What are the similarity/differences between West Egg, East Egg and Valley of Ashes?for examples: lifestlye, social class, geography, history, significance, money (old/new), and people within the...

What are the similarity/differences between West Egg, East Egg and Valley of Ashes?

for examples: lifestlye, social class, geography, history, significance, money (old/new), and people within the society etc

Asked on by akiza

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Lori Steinbach | High School Teacher | (Level 3) Distinguished Educator

Posted on

I'll review each of these places, then you can draw your own conclusions about the similarities and differences.

The two Eggs are on either side of a peninsula; when you stand on one of them, you can see the other across the water.  Nick says the birds that fly overhead probably have to do a double-take when flying over them, as they are so similar in form.

East Egg is the home of "old money."  Tom and Daisy live here, as do most of Gatsby's party-goers.  The homes are old and established, including all the trappings of the rich (such as stables and polo fields).  These are the people who have presumably grown up with a certain amount of class--but remember who lives here.  And when they "cross the pond," so to speak, these are the people who conduct themselves with amusement park behavior, says Nick.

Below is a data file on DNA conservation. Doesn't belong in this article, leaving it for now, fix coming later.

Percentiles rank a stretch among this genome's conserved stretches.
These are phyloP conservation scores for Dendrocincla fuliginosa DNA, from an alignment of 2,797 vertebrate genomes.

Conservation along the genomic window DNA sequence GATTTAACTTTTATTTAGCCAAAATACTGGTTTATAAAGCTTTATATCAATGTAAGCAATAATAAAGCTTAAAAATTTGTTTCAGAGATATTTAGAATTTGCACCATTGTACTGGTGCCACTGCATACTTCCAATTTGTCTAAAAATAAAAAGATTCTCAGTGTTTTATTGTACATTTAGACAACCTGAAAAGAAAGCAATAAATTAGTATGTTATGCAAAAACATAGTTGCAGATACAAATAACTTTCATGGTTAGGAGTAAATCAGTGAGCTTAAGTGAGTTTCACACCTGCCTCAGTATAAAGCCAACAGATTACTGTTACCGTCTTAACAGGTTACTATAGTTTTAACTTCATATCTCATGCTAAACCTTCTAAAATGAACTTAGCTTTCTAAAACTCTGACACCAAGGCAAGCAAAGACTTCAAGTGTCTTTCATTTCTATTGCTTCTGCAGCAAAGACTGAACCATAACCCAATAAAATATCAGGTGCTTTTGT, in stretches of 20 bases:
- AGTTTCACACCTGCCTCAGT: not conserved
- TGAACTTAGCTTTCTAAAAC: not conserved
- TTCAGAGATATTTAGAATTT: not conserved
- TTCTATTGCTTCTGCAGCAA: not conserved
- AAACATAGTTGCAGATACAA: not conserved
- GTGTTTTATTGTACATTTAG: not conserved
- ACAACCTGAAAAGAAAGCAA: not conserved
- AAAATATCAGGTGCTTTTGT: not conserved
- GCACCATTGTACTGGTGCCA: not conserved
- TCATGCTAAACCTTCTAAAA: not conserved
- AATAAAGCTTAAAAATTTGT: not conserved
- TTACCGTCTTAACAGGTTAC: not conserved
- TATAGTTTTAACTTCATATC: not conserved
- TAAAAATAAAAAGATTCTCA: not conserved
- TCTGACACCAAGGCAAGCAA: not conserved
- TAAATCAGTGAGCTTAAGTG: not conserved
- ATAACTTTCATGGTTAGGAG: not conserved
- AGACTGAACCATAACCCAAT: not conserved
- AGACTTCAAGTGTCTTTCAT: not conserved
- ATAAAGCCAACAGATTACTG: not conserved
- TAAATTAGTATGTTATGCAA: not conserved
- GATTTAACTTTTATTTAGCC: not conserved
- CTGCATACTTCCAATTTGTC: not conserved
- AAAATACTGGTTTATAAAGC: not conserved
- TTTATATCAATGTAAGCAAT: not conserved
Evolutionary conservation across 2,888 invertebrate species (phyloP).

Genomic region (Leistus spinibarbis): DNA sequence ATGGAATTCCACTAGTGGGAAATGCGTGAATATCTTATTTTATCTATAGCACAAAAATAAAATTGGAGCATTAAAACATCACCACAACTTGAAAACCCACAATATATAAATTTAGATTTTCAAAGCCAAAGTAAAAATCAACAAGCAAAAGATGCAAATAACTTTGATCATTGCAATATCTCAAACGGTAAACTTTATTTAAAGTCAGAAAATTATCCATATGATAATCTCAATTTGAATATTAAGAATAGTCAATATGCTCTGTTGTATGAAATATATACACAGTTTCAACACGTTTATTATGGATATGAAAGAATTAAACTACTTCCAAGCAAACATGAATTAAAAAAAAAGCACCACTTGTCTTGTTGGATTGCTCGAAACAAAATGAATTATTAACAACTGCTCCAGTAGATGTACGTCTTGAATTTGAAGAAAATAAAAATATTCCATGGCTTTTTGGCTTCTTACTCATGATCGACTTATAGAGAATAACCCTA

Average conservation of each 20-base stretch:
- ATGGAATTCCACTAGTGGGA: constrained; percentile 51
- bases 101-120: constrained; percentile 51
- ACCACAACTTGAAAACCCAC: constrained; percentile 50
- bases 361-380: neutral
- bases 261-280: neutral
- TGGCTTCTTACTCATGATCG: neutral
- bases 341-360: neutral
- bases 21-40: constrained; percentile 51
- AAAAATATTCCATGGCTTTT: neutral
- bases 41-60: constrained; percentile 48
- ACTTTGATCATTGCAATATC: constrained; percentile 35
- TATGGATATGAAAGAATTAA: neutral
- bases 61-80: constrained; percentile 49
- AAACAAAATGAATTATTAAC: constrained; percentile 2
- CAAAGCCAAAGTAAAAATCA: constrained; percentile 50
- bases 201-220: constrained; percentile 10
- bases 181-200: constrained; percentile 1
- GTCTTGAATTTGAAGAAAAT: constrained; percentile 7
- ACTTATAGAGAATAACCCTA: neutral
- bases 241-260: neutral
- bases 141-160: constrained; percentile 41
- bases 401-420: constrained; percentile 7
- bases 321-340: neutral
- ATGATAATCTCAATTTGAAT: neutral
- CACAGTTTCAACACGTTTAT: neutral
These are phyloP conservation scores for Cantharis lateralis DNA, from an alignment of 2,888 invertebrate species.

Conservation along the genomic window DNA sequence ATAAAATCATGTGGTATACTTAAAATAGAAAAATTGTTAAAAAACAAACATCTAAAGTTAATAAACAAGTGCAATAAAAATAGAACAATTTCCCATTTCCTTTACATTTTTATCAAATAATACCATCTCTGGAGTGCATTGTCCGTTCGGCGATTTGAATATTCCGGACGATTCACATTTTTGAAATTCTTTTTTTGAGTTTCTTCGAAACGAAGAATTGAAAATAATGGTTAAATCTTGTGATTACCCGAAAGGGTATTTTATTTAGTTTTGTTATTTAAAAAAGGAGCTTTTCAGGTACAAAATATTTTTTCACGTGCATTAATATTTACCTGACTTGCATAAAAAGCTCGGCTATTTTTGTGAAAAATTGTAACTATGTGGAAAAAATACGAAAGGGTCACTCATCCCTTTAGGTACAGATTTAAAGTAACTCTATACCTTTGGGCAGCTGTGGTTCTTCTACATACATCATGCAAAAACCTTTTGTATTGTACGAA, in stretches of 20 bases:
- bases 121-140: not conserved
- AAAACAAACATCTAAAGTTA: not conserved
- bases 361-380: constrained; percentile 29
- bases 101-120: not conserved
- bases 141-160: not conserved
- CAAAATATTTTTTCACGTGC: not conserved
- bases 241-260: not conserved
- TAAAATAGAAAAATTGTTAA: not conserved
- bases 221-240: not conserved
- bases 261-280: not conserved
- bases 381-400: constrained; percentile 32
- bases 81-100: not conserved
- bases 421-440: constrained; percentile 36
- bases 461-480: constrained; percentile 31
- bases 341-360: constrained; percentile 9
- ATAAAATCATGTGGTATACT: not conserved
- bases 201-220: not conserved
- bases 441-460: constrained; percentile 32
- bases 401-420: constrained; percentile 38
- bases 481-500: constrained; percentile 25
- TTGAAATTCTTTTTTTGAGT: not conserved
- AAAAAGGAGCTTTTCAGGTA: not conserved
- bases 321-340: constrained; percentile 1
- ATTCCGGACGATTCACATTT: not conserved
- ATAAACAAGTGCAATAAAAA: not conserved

West Egg is the home of "new money."  Both Nick and Gatsby live here--Nick's little shanty resides right next to Gatsby's glittering, new, palatial, French-inspired mansion.  Because the money  is "new," the presumption is that these are crude, classless people.  In this case, compare Nick and Gatsby as hosts with Tom. 

The valley of ashes is just as it sounds--a place of despair, desperation, and hopelessness.  The railroad tracks run parallel to the ash heaps for awhile, then veer off as if trying to avoid any further contact with this barren place.  The land is ashen, dusty, and non-descript, as are the buildings and people.  This is where the Wilsons live, and it's the place where Tom frequents enough to find a mistress.  Myrtle is desperate to get out of the ashes; George is desperate to keep her with him.  This is where the tragic accident hapens, as well. 

Fitzgerald uses setting (place) along with characterization to help make his point consistently throughout the novel.

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